Retail supply chains are notoriously complex, often including myriad individual suppliers spread across multiple continents. This, combined with a proliferation of new product offerings and the continued need to cater to quickly changing consumer tastes, makes adopting a data-driven approach to supply chain essential. Advanced analytics for retailers can improve inventory management practices by analyzing large data sets from multiple sales and inventory systems to accurately identify the items most likely to go out of stock or be overstocked. Real-time analytics can also provide a comprehensive view of transportation and supplier networks, making it easy to identify ways to trim costs and streamline operations.
Improve risk and fraud detection capabilities
Both internal and external sources of fraud can quickly sap a retailer’s profitability. Examples include unauthorized, excessive, or duplicate charges from contractors and product suppliers, fraudulent returns, or even fraudulent expenditures originating from inside a retail purchasing department. Analytics for retailers can be used to sift through financial transactions to identify and flag patterns and anomalies that may indicate fraudulent activity.
Workforce development and management
Human capital is one of the most valuable assets for any retailer, making employee scheduling, development, and retention an important application of data analytics in retail. Analytics programs can help retailers better align staffing needs with anticipated on-peak times, including special promotion periods and holidays where customer traffic is highest. Highly productive employees can be scheduled during the busiest times to ensure store operations are operating at peak efficiency during the busiest times of day. An advanced scoring model can be integrated into the hiring process to ensure that the candidates with ideal skill sets are hired first. Retention risk analytics for retailers digests large amounts of data from internal and external sources to flag behaviors that indicate employees are about to leave, making it possible to intervene before valuable talent is lost.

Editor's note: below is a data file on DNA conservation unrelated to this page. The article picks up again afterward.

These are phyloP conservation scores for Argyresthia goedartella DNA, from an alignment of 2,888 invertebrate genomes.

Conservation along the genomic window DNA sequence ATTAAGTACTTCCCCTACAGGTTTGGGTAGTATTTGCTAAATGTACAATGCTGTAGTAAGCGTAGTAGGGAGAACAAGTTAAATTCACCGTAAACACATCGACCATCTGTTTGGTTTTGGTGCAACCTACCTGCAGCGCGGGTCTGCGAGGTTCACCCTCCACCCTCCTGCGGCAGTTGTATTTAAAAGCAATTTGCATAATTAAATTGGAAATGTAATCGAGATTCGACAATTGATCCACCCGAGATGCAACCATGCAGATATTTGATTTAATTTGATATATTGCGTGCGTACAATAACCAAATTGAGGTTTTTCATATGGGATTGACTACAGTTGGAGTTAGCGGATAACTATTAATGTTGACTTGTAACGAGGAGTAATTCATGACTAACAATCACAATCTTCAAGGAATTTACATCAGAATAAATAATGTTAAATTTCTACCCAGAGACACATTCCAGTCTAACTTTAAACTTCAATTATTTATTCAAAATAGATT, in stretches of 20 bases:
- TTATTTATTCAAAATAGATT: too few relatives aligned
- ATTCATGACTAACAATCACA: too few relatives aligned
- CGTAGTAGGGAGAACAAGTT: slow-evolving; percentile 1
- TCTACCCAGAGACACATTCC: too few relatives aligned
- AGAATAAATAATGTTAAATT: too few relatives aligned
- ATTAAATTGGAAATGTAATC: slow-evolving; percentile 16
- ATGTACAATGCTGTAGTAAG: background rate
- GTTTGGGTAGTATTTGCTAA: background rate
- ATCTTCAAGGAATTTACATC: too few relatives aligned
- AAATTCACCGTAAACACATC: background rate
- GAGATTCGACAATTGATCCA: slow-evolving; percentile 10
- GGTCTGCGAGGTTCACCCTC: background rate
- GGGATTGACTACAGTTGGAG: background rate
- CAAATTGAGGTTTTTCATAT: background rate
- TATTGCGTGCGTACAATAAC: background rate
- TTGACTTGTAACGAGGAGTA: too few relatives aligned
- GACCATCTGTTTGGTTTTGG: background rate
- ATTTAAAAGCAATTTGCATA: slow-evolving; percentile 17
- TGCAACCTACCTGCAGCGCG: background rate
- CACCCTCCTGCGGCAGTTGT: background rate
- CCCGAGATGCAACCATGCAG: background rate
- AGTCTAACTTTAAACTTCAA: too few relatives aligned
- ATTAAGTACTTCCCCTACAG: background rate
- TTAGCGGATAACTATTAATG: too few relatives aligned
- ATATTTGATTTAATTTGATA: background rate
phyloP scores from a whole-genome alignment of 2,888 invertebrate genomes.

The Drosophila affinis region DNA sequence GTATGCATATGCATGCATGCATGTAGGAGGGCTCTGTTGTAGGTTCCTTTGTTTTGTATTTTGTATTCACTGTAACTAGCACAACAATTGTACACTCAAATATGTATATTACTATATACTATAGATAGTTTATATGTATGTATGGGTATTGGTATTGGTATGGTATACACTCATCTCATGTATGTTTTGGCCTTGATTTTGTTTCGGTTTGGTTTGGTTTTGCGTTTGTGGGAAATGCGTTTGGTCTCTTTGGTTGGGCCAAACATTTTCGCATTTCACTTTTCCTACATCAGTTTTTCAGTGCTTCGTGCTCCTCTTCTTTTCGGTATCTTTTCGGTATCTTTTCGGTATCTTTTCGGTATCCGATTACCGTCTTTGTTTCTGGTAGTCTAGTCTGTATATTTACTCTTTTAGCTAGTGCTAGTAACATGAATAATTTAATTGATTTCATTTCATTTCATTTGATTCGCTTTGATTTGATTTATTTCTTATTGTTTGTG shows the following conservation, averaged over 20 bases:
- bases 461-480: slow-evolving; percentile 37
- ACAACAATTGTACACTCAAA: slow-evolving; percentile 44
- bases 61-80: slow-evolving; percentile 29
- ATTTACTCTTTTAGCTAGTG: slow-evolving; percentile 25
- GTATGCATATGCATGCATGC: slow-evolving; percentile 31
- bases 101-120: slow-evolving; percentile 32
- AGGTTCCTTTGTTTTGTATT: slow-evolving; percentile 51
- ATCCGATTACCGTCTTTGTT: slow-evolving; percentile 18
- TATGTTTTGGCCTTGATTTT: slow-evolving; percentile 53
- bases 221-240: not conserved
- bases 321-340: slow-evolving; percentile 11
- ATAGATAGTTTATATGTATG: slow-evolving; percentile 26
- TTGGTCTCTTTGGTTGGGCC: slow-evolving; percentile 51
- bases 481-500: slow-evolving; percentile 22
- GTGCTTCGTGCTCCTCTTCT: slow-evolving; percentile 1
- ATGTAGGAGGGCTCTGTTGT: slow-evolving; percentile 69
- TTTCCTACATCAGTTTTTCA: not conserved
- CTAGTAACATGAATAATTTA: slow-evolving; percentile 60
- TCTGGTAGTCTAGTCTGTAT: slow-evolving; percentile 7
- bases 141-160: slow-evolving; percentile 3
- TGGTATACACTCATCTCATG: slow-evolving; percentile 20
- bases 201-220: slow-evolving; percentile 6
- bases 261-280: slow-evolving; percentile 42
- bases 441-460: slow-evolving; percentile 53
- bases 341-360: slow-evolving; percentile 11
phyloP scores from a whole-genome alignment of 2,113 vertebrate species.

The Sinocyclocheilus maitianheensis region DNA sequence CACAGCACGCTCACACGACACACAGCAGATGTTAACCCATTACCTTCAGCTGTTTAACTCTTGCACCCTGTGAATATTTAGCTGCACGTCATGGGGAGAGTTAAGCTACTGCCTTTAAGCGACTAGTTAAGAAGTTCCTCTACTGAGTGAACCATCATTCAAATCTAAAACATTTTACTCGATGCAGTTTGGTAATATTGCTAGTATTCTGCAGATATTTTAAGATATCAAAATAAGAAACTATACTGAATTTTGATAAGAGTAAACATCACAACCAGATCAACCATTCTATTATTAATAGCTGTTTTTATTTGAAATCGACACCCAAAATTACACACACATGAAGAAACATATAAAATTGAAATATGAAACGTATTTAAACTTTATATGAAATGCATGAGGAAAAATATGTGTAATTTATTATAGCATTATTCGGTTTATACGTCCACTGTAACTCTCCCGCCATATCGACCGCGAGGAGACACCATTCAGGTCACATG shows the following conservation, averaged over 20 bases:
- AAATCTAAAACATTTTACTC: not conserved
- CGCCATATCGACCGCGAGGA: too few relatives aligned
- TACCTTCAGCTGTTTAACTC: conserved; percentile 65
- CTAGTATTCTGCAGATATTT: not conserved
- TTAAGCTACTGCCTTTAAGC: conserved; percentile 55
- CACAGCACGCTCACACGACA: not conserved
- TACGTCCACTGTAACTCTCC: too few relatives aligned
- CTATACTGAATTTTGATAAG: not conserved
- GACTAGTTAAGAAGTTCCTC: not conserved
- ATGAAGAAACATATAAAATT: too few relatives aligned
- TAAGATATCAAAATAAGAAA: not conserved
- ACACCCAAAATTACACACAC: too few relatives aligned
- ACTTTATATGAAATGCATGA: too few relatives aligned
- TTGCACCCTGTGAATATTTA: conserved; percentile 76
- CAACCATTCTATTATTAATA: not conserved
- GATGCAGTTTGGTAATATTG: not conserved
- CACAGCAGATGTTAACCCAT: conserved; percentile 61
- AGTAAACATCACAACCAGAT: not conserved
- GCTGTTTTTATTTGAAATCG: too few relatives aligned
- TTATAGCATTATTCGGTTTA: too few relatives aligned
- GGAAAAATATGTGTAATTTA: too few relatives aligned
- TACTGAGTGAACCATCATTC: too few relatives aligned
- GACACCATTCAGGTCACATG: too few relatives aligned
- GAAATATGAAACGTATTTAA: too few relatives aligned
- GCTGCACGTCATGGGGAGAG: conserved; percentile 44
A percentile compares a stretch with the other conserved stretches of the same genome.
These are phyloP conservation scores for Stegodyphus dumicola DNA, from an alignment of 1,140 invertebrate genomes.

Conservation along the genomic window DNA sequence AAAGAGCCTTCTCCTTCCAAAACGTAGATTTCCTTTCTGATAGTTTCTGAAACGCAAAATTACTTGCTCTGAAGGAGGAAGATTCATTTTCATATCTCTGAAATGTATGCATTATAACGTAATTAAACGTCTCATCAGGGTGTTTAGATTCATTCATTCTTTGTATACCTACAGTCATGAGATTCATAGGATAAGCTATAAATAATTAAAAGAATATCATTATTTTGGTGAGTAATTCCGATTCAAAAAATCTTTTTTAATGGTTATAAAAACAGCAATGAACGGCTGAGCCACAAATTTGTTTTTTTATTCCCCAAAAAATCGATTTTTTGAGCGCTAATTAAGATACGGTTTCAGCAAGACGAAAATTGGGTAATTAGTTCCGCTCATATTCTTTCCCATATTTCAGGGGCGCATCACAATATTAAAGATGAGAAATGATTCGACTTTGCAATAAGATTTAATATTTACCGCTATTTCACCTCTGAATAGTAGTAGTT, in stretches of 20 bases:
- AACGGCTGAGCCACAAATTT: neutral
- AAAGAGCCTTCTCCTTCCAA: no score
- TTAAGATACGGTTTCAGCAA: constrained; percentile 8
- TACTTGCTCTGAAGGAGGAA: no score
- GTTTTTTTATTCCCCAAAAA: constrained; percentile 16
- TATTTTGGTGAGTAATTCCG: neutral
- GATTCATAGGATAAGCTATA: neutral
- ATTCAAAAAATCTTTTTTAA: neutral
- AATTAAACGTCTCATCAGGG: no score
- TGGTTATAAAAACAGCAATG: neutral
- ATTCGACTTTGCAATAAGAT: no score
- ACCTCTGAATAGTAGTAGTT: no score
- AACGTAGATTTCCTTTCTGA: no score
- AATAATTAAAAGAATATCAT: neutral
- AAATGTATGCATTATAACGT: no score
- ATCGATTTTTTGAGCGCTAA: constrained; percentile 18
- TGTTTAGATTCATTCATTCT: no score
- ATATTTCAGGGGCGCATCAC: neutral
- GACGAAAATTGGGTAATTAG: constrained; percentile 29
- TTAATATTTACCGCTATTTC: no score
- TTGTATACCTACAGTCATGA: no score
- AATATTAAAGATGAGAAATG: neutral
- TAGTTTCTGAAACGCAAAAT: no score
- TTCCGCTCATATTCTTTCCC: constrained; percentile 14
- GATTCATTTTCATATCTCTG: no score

Analytics in Retail Use Cases
There are many applications of data analytics for retailers. Let’s examine how three specific types of retailers can use analytics to boost sales and increase customer satisfaction.
Grocery ad personalization
Customers with specific nutritional needs, such as those with a gluten-free diet or lifestyle-driven food preferences such as vegetarian or vegan, aren’t going to respond to broad-brush promotions for the store bakery or a sale in the meat department. Grocery retailers can leverage data gathered on each individual customer’s in-store purchases to personalize the email and social media offers they send them. Providing this level of customization offers a more personalized shopping experience tailored to the purchasing patterns of each customer, building brand loyalty and increasing wallet share.